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In July 2023, the Athletics Integrity Unit (AIU) provisionally suspended Nigerian sprinter Toby Amusan. She is a 26-year-old sprinter who is a World Champion in the 100-metre hurdles. Amusan received the notification of the charge and appealed to the Court of Arbitration for Sport (CAS). According to the AIU, she missed three doping tests within a 12-month period. Doing so is considered and is equal to testing positive for performance-enhancing drugs. The charge was heard by the Disciplinary Tribunal and was expected to be determined before the World Athletics Championships in Budapest, Hungary in August.
Her appeal was heard and the panel overturned the suspension, which allowed her to compete in Budapest. She finished sixth.
“I’m here competing and that’s all that matters,” is one response she gave to reporters in the mixed media zone. She also had a testy exchange with a British reporter.
On Monday, Sept. 18, the AIU announced that it filed an appeal to the CAS last week.
On Sunday, she finished the season during the Eugene Diamond League finale with a victory at the Prefontaine Classic. Amusan finished in the time of 12.33. She holds the world record at 12:12, which she set at the 2022 Eugene World Athletics Championships.
In July, she professed her innocence on social media. At this time it is unknown why the CAS overturned the suspension.
AIU Chairman David Howman doesn’t want a precedent set where athletes can appeal based on Amusan’s successful defence. The AIU lost another appeal when Australian middle-distance runner Peter Bol tested positive for performance-enhancing drugs. He appealed and the subsequent B-sample turned up negative. He was reinstated. Bol did not compete during the Prefontaine Classic or the Budapest World Athletics Championships. He owns a personal best of 1:44.00.
The Athletics Integrity Unit
The AIU was founded by World Athletics in April 2017 to combat doping in the sport of athletics. The unit functions fully independently from World Athletics. It is currently led by Brett Clothier.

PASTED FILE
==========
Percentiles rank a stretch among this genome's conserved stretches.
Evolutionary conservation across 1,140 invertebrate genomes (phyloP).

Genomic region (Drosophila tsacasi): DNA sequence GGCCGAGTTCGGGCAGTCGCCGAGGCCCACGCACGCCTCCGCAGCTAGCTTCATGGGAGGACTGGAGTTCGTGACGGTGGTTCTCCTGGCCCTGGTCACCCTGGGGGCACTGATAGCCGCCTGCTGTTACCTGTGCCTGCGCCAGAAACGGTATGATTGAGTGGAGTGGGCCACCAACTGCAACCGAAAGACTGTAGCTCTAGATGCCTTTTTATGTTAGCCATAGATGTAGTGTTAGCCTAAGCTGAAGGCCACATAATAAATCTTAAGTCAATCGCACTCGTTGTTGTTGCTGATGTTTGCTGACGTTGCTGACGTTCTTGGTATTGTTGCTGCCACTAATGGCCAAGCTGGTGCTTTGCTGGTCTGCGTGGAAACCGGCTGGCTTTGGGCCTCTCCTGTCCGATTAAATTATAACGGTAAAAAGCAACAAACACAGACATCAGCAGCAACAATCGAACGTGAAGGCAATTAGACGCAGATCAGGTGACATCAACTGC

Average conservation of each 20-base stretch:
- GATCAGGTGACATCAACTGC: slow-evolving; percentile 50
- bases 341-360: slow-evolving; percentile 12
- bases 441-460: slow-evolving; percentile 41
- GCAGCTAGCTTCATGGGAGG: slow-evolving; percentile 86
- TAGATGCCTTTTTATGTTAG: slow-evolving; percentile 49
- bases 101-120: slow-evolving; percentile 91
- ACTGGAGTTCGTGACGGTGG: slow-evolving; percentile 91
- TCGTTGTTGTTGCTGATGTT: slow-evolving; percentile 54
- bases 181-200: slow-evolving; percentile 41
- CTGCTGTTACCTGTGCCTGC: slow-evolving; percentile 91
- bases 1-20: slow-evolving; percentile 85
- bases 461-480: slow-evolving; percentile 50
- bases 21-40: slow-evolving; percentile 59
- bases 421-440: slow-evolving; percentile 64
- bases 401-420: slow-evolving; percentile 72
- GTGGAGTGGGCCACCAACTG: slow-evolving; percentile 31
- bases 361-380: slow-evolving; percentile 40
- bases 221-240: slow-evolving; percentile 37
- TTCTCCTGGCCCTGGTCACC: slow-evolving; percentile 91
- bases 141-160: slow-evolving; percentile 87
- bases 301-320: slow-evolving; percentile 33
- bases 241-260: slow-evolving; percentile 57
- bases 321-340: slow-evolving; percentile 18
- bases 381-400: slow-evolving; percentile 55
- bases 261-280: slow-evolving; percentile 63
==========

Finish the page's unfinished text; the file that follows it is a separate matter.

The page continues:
The AIU took over from the World Athletics/IAAF’s anti-doping department. The body is responsible for the management of all aspects of the anti-doping program for international-level athletes and their athlete support system including management of all other integrity-related programs operated in elite athletics.
The AIU manages education, prevention, testing, intelligence gathering, investigations, results management, prosecutions and appeals. It also serves a key role in monitoring the compliance of Member Federations with their obligations under the Integrity Code of Conduct.
It is believed that the AIU was developed to move potential conflict away from World Athletics. The decision seems to have happened following the charges, conviction and incarceration of previous World Athletics President Lamine Diack. He was accused of corruption related to covering up positive tests and extorting athletes in exchange for a clean record. Diack was accused of money laundering and other crimes. His son Papa Massata Diack who worked in marketing for World Athletics was charged with taking bribes. He was allegedly approving applications including World Championships for the 2017 and then approving the 2019 Doha World Athletics Championships. As France does not have an extradition treaty with Diack’s home country of Senegal, he remains at large. He maintains his innocence.
“The AIU’s focus is not only on anti-doping but also addresses integrity breaches in other areas of concern such as bribery and corruption, betting, the manipulation of competition results, age manipulation and misconduct around transfers of allegiance. The AIU is tasked with combatting any and all threats to the integrity of the sport.”
The Court of Arbitration for Sport
The CAS is an appeal board for provisionally suspended athletes.
Established in 1984, the CAS is an international body that settles disputes related to sport through arbitration. Its headquarters are in Lausanne, Switzerland and its courts are located in New York City, Sydney, and Lausanne. Temporary courts are established in current Olympic host cities.
The International Council of Arbitration for Sport (ICAS) was established simultaneously. A single president presides over both bodies. The ICAS, which has a membership of 20 individuals, is responsible for the financing of and financial reporting of the CAS, and it appoints the Director-General of the CAS.
Is there a conflict?
Mr. John D. Coates is the ICAS President. The Australian lawyer is a current International Olympic Committee Vice-President and former Chair IOC Tokyo 2020 Coordination and Legal Affairs Commissions and former President. Should he chair a board that sees appeals of Olympic athletes like Amusan and Bol?
While the board seems to have positions filled by lawyers who are former board members or formerly held positions related to the IOC, and anti-doping among others, one wonders if the ICAS president should be currently occupying a position within the IOC as Mr. Coates is.
CAS mediator Malek Badri Attorney-at-law is a current mediator at the Sport Tribunal of the Tunisia National Olympic Committee and holds a number of other non-conflicting positions in various sports. Is there interest overlap with the Tunisian National Olympic Committee or what if one arises?
“The AIU filed an appeal last Friday (15 September 2023) with the Court of Arbitration for Sport (CAS) against the Disciplinary Tribunal’s decision, dated 17 August 2023, that Tobi Amusan did not commit an anti-doping rule violation for Whereabouts Failures,” the body wrote on X (formerly Twitter). Why the ruling is overturned, remains a mystery.